The Singapore Flower Dome is an innovative venue with the largest greenhouse in the world with rotating displays of flowers and plants. John S. Lander / LightRocket / Getty Images
In the midst of a massive, global loss of nature, cities around the world are finding ways to protect and expand open spaces and “rewild” their communities.
Between 2001 and 2017, the United States alone lost 24 million acres of natural area – or the equivalent of nine Grand Canyon national parks – largely due to housing sprawl, agriculture, energy development, and other anthropogenic factors, according to a 2019 Reuters report. Every day, 6,000 acres of open space – parks, forests, farms, grasslands, ranches, streams, and rivers – are converted for other uses.
Rewilding restores an area to its original, uncultivated state, shifting away from the centuries-long practice of controlling and managing nature for human need. It incorporates both the old and the new, allowing wildness to reclaim an area and/or incorporating new elements of architectural or landscape design, like growing greenery on the facades of buildings.
The practice of rewilding is frequently carried out in wild areas; many projects aim to restore biodiversity in an ecosystem, often by reintroducing animal species that are high on the food chain, which in turn stabilizes lower species. One of the most famous cases of rewilding is the reintroduction of wolves to Yellowstone National Park in 1995.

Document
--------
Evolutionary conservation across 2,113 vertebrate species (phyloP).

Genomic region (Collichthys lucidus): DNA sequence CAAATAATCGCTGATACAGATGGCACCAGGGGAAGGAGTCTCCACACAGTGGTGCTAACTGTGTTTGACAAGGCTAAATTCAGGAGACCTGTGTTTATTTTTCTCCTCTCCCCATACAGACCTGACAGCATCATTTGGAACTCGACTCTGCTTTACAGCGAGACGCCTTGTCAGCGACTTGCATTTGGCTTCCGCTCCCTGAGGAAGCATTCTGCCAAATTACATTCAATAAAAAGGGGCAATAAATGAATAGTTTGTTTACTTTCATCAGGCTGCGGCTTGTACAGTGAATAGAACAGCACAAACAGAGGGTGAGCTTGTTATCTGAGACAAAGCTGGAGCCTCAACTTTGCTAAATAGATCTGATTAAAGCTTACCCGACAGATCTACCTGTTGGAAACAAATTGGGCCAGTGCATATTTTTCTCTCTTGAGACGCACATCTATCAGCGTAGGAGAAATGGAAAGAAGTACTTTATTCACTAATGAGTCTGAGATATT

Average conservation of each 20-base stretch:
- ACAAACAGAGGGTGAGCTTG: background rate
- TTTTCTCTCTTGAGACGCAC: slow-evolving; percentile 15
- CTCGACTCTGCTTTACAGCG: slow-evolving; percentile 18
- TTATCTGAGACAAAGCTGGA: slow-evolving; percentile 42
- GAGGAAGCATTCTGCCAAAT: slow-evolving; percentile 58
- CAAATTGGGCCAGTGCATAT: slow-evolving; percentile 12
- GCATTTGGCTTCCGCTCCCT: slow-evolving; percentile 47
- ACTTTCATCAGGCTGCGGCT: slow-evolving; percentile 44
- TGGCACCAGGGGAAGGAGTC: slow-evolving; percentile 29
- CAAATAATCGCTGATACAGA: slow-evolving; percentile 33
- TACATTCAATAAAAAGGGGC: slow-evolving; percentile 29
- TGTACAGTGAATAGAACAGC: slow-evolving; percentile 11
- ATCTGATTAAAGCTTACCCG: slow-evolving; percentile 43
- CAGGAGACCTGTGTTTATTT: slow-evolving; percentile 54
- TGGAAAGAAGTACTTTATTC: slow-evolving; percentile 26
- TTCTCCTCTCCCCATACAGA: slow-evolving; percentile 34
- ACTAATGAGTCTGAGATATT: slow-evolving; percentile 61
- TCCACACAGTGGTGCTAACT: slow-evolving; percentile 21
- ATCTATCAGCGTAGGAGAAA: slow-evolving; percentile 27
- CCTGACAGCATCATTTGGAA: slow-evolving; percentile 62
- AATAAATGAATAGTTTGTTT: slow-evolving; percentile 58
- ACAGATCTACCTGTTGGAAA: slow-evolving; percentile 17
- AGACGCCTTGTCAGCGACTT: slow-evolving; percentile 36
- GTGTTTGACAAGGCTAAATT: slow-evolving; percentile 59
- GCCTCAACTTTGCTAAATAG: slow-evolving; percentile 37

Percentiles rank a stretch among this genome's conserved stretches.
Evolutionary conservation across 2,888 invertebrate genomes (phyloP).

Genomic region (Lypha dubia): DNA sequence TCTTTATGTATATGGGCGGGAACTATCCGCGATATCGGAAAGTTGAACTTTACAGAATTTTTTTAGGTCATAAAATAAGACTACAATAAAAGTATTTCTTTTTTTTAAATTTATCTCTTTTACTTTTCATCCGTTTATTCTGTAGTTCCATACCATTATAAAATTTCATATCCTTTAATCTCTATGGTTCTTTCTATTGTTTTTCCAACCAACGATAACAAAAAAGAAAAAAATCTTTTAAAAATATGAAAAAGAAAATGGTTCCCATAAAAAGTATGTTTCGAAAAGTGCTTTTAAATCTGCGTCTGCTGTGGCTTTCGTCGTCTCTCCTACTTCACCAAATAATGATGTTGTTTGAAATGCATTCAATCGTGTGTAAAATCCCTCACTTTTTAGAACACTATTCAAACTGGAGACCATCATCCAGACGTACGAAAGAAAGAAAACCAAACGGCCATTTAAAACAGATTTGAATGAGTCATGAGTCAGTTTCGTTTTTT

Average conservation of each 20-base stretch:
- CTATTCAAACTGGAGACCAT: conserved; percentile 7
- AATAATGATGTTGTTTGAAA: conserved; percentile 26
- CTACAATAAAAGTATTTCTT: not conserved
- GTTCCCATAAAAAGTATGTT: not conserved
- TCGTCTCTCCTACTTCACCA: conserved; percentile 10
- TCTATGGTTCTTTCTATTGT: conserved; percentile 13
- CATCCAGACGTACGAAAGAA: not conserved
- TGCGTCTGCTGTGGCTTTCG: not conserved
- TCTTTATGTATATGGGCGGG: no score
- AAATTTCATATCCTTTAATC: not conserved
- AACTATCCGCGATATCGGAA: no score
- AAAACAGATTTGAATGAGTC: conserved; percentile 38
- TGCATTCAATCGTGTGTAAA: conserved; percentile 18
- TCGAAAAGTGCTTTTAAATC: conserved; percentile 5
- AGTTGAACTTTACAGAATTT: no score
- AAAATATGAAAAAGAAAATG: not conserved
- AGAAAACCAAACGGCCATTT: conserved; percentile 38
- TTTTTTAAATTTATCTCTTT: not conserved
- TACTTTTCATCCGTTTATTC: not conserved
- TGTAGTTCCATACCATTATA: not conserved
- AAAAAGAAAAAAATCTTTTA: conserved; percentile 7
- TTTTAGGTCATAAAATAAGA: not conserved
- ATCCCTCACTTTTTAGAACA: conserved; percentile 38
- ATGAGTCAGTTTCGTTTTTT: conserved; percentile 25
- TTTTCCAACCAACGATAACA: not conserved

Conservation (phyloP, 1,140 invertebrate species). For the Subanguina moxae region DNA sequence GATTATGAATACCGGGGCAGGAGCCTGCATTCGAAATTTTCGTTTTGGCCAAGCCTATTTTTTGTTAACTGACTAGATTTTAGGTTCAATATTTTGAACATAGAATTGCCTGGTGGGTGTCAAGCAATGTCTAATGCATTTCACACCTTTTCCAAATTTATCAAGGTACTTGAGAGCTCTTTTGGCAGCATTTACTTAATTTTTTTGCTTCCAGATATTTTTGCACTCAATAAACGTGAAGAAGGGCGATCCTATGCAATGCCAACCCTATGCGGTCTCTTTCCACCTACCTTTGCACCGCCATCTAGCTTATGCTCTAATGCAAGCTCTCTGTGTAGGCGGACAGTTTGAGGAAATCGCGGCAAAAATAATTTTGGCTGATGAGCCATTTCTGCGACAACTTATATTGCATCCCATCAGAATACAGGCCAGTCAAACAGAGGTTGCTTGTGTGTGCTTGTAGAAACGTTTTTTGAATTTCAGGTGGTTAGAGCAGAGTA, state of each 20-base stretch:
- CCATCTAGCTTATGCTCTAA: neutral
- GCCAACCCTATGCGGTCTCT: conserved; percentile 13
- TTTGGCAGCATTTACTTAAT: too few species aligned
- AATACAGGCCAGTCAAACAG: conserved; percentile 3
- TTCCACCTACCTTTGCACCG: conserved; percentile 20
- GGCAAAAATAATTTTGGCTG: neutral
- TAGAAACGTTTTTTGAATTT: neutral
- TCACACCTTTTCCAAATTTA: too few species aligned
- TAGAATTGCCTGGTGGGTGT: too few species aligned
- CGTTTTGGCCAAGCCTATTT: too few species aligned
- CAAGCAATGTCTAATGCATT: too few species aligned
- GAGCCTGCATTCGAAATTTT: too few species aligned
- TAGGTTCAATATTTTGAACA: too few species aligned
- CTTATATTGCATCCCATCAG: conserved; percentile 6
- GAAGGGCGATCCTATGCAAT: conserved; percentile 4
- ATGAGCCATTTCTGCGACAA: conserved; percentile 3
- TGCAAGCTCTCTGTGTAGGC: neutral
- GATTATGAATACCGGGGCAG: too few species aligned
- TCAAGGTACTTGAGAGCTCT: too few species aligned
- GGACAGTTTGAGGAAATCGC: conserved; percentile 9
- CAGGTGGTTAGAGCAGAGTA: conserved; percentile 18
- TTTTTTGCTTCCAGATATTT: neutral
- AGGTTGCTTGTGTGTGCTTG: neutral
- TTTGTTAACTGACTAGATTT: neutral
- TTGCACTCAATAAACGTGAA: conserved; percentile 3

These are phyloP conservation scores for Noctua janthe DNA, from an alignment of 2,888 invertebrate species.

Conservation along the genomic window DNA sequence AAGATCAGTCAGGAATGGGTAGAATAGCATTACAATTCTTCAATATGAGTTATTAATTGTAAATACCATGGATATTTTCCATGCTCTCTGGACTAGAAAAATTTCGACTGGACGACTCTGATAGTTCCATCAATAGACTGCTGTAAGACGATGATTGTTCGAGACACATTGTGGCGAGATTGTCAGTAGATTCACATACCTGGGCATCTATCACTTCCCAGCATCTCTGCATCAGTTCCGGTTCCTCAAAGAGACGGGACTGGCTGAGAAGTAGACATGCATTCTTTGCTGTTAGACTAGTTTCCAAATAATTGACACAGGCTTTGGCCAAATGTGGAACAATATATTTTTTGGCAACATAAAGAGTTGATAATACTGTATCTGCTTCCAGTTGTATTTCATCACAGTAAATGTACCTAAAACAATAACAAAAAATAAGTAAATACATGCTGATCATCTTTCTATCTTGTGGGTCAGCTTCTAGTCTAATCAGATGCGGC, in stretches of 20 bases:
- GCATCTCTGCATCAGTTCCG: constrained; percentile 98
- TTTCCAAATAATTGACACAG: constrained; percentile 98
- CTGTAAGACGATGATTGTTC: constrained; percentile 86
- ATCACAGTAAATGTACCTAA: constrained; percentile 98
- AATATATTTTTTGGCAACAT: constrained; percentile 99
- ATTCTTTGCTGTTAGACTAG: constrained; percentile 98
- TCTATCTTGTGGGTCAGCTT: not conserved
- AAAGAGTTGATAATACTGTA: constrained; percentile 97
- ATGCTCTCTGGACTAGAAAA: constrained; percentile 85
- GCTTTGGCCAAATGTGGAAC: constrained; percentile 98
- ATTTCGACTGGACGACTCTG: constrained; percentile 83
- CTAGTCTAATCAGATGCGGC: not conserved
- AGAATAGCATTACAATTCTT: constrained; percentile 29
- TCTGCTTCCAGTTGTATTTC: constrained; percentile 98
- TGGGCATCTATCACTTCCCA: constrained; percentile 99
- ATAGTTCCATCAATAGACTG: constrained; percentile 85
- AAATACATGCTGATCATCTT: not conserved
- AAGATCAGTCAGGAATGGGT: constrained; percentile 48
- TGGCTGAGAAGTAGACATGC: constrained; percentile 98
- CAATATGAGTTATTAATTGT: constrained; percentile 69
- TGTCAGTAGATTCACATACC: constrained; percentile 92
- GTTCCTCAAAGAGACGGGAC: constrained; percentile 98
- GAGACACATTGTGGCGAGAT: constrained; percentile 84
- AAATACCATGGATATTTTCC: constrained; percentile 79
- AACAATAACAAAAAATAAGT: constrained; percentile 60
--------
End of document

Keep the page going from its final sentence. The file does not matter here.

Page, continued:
Cities too have begun rewilding; but, although these were spaces were once as wild as Yellowstone, introducing apex predators to New York City or Tokyo might not be the best method for success. Rewilding in urban areas might instead include reintroducing native plant species, building parks on empty lots, incorporating more biophilic design when building new structures, or simply allowing nature to reclaim space. A major draw to rewilding in urban areas is the proven positive impact of nature on human health – particularly for city-dwellers with less access to outdoor spaces.
Here are a few cities that have taken on the task of rewilding.
Gardens by the Bay, which features the two cooled conservatories “Flower Dome” and “Cloud Forest”, the Supertrees at the Supertree Grove, the Heritage Gardens, The World of Plants, and the Dragonfly and Kingfisher Lakes, on July 29, 2017, in Singapore. studioEAST / Getty Images
In an effort to increase quality of life and restore native vegetation in the city, the Gardens by the Bay have transformed Singapore from a “Garden city” to a “City in a Garden.” 18 “Supertrees” are dispersed throughout the landscape along Marina Bay, some as high as 160 feet; while not living things themselves, the trees are home to over 158,000 plants and mimic the functions of regular trees by providing shade, filtering rainwater, and absorbing heat.